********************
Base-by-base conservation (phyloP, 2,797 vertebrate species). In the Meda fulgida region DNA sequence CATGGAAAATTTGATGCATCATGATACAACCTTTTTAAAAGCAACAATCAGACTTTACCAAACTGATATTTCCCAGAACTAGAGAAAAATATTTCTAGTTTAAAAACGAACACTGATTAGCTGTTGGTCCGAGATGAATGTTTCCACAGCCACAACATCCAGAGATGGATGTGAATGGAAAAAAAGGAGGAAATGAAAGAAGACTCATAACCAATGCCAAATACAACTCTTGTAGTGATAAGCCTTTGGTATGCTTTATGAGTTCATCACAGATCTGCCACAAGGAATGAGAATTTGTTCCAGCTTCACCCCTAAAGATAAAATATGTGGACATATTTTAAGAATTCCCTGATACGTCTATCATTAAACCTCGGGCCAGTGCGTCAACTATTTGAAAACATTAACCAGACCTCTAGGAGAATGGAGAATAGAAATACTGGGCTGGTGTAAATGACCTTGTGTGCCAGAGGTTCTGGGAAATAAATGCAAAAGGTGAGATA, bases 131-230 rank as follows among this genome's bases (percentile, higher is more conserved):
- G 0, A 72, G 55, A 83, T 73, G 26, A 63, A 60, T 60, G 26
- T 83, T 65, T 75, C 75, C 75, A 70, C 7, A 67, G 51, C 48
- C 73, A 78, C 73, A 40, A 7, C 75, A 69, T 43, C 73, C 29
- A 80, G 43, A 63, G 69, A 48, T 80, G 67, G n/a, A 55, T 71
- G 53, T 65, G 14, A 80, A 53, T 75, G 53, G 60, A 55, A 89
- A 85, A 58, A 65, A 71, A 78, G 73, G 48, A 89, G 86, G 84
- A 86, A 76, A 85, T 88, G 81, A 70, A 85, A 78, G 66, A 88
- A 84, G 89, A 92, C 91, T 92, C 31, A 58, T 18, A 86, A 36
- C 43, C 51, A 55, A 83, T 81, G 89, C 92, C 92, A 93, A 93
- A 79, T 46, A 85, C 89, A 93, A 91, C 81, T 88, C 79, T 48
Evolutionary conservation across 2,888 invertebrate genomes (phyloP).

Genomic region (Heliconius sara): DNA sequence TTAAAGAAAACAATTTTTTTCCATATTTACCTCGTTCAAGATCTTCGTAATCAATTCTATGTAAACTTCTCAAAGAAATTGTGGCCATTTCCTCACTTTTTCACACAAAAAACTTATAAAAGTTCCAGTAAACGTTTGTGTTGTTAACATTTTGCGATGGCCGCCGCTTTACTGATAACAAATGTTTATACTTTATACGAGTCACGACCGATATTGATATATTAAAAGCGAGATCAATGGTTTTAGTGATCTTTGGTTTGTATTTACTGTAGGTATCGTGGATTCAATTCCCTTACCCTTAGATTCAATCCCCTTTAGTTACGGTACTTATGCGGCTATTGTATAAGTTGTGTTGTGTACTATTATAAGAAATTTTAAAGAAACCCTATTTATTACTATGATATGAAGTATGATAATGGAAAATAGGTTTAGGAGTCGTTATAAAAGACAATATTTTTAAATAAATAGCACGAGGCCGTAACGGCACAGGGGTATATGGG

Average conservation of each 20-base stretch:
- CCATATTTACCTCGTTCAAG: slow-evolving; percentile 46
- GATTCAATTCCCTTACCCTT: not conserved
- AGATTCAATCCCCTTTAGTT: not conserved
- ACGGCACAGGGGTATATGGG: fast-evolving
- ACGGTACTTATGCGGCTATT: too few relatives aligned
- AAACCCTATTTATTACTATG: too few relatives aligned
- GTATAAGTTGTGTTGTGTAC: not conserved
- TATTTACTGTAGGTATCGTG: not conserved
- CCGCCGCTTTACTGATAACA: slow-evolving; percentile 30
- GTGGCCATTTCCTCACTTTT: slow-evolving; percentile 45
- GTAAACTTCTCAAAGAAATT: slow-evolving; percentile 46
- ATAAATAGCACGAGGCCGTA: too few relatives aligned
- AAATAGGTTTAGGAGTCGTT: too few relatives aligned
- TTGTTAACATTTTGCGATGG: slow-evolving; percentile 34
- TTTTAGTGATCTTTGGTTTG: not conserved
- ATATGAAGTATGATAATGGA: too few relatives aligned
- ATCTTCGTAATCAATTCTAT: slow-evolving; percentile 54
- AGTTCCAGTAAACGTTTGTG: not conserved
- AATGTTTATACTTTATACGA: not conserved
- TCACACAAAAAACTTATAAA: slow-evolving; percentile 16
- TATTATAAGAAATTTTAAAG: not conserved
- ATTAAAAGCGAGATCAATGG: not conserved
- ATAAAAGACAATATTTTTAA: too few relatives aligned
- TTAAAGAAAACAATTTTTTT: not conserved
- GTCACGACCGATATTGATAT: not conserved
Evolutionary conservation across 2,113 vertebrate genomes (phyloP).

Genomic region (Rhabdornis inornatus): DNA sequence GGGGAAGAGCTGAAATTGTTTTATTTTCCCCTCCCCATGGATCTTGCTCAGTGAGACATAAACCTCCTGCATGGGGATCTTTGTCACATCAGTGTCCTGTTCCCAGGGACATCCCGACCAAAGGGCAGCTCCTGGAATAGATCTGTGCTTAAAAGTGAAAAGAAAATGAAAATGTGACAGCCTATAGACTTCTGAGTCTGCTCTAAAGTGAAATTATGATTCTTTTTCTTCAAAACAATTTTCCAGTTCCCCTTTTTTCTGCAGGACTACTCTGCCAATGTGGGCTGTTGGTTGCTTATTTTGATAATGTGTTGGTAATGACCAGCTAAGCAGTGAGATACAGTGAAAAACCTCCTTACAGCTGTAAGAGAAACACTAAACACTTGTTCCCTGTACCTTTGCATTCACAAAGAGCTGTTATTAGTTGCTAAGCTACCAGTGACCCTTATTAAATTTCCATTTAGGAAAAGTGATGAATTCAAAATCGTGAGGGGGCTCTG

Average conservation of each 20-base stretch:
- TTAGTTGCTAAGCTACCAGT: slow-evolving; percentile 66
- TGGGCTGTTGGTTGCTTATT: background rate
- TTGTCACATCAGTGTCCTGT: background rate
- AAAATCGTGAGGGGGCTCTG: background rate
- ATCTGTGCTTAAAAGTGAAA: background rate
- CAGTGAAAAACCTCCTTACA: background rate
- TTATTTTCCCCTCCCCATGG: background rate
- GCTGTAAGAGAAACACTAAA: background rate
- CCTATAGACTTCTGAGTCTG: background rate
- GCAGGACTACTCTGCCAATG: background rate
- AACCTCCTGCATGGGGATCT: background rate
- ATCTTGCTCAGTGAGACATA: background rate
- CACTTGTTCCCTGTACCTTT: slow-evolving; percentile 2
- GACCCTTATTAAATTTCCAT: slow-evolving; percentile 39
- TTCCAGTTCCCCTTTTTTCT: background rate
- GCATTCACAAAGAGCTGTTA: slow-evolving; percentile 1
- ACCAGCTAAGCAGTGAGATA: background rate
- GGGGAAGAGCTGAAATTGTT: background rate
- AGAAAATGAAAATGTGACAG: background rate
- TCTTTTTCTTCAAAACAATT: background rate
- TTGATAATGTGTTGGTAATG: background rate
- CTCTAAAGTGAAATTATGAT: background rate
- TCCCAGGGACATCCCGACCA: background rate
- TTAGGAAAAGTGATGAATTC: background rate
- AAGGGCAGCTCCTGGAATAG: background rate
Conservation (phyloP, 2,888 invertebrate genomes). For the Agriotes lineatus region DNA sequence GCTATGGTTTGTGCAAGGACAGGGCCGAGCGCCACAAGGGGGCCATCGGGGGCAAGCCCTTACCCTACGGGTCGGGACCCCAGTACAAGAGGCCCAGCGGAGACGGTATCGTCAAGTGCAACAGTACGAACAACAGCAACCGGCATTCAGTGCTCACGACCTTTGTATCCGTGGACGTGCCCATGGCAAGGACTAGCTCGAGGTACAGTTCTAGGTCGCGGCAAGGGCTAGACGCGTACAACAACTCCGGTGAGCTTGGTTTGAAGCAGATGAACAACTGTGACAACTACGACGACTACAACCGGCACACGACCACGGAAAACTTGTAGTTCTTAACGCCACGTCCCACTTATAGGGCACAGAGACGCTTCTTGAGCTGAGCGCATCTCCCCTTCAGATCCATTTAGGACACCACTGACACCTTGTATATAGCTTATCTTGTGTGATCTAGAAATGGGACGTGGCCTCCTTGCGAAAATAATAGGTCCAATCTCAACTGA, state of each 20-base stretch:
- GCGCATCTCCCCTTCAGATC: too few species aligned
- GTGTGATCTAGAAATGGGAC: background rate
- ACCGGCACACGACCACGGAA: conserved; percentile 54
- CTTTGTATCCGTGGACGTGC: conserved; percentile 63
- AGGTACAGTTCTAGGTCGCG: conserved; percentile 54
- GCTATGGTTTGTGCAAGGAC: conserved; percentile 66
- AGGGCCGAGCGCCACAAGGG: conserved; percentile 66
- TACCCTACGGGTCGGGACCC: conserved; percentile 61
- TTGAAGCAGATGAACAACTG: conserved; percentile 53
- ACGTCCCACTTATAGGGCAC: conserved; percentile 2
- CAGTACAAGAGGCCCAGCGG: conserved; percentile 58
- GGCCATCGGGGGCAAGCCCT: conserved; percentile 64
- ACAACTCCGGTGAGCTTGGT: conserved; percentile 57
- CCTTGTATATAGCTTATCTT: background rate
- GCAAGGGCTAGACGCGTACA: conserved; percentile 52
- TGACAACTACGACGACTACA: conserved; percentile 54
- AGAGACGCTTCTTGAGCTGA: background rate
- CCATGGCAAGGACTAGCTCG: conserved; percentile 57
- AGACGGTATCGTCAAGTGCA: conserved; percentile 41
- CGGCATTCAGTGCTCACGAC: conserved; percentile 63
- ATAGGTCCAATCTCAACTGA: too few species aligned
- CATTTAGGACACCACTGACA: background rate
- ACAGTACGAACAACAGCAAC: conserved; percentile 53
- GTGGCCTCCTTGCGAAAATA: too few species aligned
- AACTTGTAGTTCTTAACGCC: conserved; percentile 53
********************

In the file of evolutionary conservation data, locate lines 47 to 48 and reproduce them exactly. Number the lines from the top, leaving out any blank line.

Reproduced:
- ATCTGTGCTTAAAAGTGAAA: background rate
- CAGTGAAAAACCTCCTTACA: background rate